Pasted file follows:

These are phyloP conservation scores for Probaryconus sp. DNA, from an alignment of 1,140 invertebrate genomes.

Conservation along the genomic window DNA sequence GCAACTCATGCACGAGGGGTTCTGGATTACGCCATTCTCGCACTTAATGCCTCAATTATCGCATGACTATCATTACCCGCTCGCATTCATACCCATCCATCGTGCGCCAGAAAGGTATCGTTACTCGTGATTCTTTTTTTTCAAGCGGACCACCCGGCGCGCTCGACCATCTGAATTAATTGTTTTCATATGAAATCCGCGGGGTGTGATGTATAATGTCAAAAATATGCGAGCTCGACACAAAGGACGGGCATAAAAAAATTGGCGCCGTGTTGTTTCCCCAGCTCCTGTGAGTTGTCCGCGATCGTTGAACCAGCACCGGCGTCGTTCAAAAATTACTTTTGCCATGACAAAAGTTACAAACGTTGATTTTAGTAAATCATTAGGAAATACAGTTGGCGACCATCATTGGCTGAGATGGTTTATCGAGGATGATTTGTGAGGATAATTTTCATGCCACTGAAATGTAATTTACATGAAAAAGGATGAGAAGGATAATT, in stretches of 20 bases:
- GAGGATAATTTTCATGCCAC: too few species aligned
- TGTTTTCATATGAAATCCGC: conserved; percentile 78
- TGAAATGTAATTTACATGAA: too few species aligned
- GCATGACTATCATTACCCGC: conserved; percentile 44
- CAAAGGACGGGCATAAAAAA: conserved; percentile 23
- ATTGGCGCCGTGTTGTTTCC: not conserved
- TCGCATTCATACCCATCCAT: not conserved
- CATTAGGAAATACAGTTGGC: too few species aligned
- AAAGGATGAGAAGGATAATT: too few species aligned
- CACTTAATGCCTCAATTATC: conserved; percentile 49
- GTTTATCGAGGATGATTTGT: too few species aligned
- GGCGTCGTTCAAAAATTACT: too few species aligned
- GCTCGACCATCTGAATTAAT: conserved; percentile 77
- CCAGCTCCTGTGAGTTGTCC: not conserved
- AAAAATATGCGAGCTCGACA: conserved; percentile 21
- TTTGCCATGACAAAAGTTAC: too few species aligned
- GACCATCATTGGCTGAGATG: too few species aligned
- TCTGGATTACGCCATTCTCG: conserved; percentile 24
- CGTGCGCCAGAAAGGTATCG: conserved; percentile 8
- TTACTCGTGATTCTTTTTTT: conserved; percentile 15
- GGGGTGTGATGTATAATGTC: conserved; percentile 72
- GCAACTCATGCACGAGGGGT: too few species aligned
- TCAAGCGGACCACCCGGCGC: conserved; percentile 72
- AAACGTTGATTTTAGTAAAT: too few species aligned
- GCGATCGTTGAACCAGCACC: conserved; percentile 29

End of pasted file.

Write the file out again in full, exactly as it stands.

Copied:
These are phyloP conservation scores for Probaryconus sp. DNA, from an alignment of 1,140 invertebrate genomes.

Conservation along the genomic window DNA sequence GCAACTCATGCACGAGGGGTTCTGGATTACGCCATTCTCGCACTTAATGCCTCAATTATCGCATGACTATCATTACCCGCTCGCATTCATACCCATCCATCGTGCGCCAGAAAGGTATCGTTACTCGTGATTCTTTTTTTTCAAGCGGACCACCCGGCGCGCTCGACCATCTGAATTAATTGTTTTCATATGAAATCCGCGGGGTGTGATGTATAATGTCAAAAATATGCGAGCTCGACACAAAGGACGGGCATAAAAAAATTGGCGCCGTGTTGTTTCCCCAGCTCCTGTGAGTTGTCCGCGATCGTTGAACCAGCACCGGCGTCGTTCAAAAATTACTTTTGCCATGACAAAAGTTACAAACGTTGATTTTAGTAAATCATTAGGAAATACAGTTGGCGACCATCATTGGCTGAGATGGTTTATCGAGGATGATTTGTGAGGATAATTTTCATGCCACTGAAATGTAATTTACATGAAAAAGGATGAGAAGGATAATT, in stretches of 20 bases:
- GAGGATAATTTTCATGCCAC: too few species aligned
- TGTTTTCATATGAAATCCGC: conserved; percentile 78
- TGAAATGTAATTTACATGAA: too few species aligned
- GCATGACTATCATTACCCGC: conserved; percentile 44
- CAAAGGACGGGCATAAAAAA: conserved; percentile 23
- ATTGGCGCCGTGTTGTTTCC: not conserved
- TCGCATTCATACCCATCCAT: not conserved
- CATTAGGAAATACAGTTGGC: too few species aligned
- AAAGGATGAGAAGGATAATT: too few species aligned
- CACTTAATGCCTCAATTATC: conserved; percentile 49
- GTTTATCGAGGATGATTTGT: too few species aligned
- GGCGTCGTTCAAAAATTACT: too few species aligned
- GCTCGACCATCTGAATTAAT: conserved; percentile 77
- CCAGCTCCTGTGAGTTGTCC: not conserved
- AAAAATATGCGAGCTCGACA: conserved; percentile 21
- TTTGCCATGACAAAAGTTAC: too few species aligned
- GACCATCATTGGCTGAGATG: too few species aligned
- TCTGGATTACGCCATTCTCG: conserved; percentile 24
- CGTGCGCCAGAAAGGTATCG: conserved; percentile 8
- TTACTCGTGATTCTTTTTTT: conserved; percentile 15
- GGGGTGTGATGTATAATGTC: conserved; percentile 72
- GCAACTCATGCACGAGGGGT: too few species aligned
- TCAAGCGGACCACCCGGCGC: conserved; percentile 72
- AAACGTTGATTTTAGTAAAT: too few species aligned
- GCGATCGTTGAACCAGCACC: conserved; percentile 29